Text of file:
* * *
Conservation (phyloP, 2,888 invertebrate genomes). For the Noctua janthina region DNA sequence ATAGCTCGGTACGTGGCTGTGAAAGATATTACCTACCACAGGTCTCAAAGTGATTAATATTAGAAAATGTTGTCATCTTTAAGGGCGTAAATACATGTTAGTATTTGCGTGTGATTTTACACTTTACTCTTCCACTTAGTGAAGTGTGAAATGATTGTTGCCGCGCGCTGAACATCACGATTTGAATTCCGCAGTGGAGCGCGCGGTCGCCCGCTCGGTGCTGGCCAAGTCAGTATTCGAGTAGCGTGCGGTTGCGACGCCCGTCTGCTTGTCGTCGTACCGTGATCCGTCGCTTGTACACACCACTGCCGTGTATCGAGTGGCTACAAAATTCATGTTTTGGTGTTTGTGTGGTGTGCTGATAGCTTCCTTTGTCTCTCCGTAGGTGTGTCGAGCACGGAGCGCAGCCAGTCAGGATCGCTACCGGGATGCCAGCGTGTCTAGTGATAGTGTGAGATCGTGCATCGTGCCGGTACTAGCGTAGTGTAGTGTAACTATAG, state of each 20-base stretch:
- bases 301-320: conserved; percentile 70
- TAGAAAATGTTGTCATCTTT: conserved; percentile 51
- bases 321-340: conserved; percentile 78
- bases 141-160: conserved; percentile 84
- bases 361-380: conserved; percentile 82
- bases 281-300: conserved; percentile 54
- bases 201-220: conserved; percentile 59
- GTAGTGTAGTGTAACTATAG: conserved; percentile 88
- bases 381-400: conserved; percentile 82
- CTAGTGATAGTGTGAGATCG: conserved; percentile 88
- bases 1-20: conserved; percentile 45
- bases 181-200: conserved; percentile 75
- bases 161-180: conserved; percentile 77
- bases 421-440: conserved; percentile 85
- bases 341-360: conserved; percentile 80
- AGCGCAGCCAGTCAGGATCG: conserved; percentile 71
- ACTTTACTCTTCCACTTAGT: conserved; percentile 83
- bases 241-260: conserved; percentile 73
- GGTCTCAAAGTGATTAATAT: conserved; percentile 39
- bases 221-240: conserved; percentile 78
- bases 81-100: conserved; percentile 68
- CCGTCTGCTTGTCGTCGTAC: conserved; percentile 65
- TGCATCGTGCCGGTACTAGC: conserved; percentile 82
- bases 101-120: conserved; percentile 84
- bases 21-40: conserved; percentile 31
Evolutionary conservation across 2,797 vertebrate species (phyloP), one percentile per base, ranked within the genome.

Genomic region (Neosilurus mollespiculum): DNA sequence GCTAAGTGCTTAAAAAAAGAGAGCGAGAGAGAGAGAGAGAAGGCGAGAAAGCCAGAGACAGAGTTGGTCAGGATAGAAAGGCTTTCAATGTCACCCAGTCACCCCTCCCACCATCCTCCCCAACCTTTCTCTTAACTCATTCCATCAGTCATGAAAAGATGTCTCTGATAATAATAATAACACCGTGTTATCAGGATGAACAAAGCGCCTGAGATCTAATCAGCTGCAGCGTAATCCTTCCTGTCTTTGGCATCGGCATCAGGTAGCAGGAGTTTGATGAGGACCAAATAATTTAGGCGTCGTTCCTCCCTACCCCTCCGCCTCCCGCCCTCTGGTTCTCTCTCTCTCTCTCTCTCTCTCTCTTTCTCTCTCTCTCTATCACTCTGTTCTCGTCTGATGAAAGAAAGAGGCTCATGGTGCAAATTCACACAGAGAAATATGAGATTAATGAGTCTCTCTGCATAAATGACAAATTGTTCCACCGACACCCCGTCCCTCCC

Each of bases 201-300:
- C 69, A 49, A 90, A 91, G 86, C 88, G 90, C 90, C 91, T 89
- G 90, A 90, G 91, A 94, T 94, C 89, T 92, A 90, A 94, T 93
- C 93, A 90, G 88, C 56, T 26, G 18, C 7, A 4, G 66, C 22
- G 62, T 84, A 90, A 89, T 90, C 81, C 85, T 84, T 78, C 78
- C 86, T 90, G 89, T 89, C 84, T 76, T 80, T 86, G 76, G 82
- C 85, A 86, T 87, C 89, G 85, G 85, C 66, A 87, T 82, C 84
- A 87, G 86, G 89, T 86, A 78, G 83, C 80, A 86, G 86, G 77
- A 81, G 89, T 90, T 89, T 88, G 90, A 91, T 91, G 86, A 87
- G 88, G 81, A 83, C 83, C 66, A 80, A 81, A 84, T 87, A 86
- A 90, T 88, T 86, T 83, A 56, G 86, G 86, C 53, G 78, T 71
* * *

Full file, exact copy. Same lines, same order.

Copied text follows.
Conservation (phyloP, 2,888 invertebrate genomes). For the Noctua janthina region DNA sequence ATAGCTCGGTACGTGGCTGTGAAAGATATTACCTACCACAGGTCTCAAAGTGATTAATATTAGAAAATGTTGTCATCTTTAAGGGCGTAAATACATGTTAGTATTTGCGTGTGATTTTACACTTTACTCTTCCACTTAGTGAAGTGTGAAATGATTGTTGCCGCGCGCTGAACATCACGATTTGAATTCCGCAGTGGAGCGCGCGGTCGCCCGCTCGGTGCTGGCCAAGTCAGTATTCGAGTAGCGTGCGGTTGCGACGCCCGTCTGCTTGTCGTCGTACCGTGATCCGTCGCTTGTACACACCACTGCCGTGTATCGAGTGGCTACAAAATTCATGTTTTGGTGTTTGTGTGGTGTGCTGATAGCTTCCTTTGTCTCTCCGTAGGTGTGTCGAGCACGGAGCGCAGCCAGTCAGGATCGCTACCGGGATGCCAGCGTGTCTAGTGATAGTGTGAGATCGTGCATCGTGCCGGTACTAGCGTAGTGTAGTGTAACTATAG, state of each 20-base stretch:
- bases 301-320: conserved; percentile 70
- TAGAAAATGTTGTCATCTTT: conserved; percentile 51
- bases 321-340: conserved; percentile 78
- bases 141-160: conserved; percentile 84
- bases 361-380: conserved; percentile 82
- bases 281-300: conserved; percentile 54
- bases 201-220: conserved; percentile 59
- GTAGTGTAGTGTAACTATAG: conserved; percentile 88
- bases 381-400: conserved; percentile 82
- CTAGTGATAGTGTGAGATCG: conserved; percentile 88
- bases 1-20: conserved; percentile 45
- bases 181-200: conserved; percentile 75
- bases 161-180: conserved; percentile 77
- bases 421-440: conserved; percentile 85
- bases 341-360: conserved; percentile 80
- AGCGCAGCCAGTCAGGATCG: conserved; percentile 71
- ACTTTACTCTTCCACTTAGT: conserved; percentile 83
- bases 241-260: conserved; percentile 73
- GGTCTCAAAGTGATTAATAT: conserved; percentile 39
- bases 221-240: conserved; percentile 78
- bases 81-100: conserved; percentile 68
- CCGTCTGCTTGTCGTCGTAC: conserved; percentile 65
- TGCATCGTGCCGGTACTAGC: conserved; percentile 82
- bases 101-120: conserved; percentile 84
- bases 21-40: conserved; percentile 31
Evolutionary conservation across 2,797 vertebrate species (phyloP), one percentile per base, ranked within the genome.

Genomic region (Neosilurus mollespiculum): DNA sequence GCTAAGTGCTTAAAAAAAGAGAGCGAGAGAGAGAGAGAGAAGGCGAGAAAGCCAGAGACAGAGTTGGTCAGGATAGAAAGGCTTTCAATGTCACCCAGTCACCCCTCCCACCATCCTCCCCAACCTTTCTCTTAACTCATTCCATCAGTCATGAAAAGATGTCTCTGATAATAATAATAACACCGTGTTATCAGGATGAACAAAGCGCCTGAGATCTAATCAGCTGCAGCGTAATCCTTCCTGTCTTTGGCATCGGCATCAGGTAGCAGGAGTTTGATGAGGACCAAATAATTTAGGCGTCGTTCCTCCCTACCCCTCCGCCTCCCGCCCTCTGGTTCTCTCTCTCTCTCTCTCTCTCTCTCTTTCTCTCTCTCTCTATCACTCTGTTCTCGTCTGATGAAAGAAAGAGGCTCATGGTGCAAATTCACACAGAGAAATATGAGATTAATGAGTCTCTCTGCATAAATGACAAATTGTTCCACCGACACCCCGTCCCTCCC

Each of bases 201-300:
- C 69, A 49, A 90, A 91, G 86, C 88, G 90, C 90, C 91, T 89
- G 90, A 90, G 91, A 94, T 94, C 89, T 92, A 90, A 94, T 93
- C 93, A 90, G 88, C 56, T 26, G 18, C 7, A 4, G 66, C 22
- G 62, T 84, A 90, A 89, T 90, C 81, C 85, T 84, T 78, C 78
- C 86, T 90, G 89, T 89, C 84, T 76, T 80, T 86, G 76, G 82
- C 85, A 86, T 87, C 89, G 85, G 85, C 66, A 87, T 82, C 84
- A 87, G 86, G 89, T 86, A 78, G 83, C 80, A 86, G 86, G 77
- A 81, G 89, T 90, T 89, T 88, G 90, A 91, T 91, G 86, A 87
- G 88, G 81, A 83, C 83, C 66, A 80, A 81, A 84, T 87, A 86
- A 90, T 88, T 86, T 83, A 56, G 86, G 86, C 53, G 78, T 71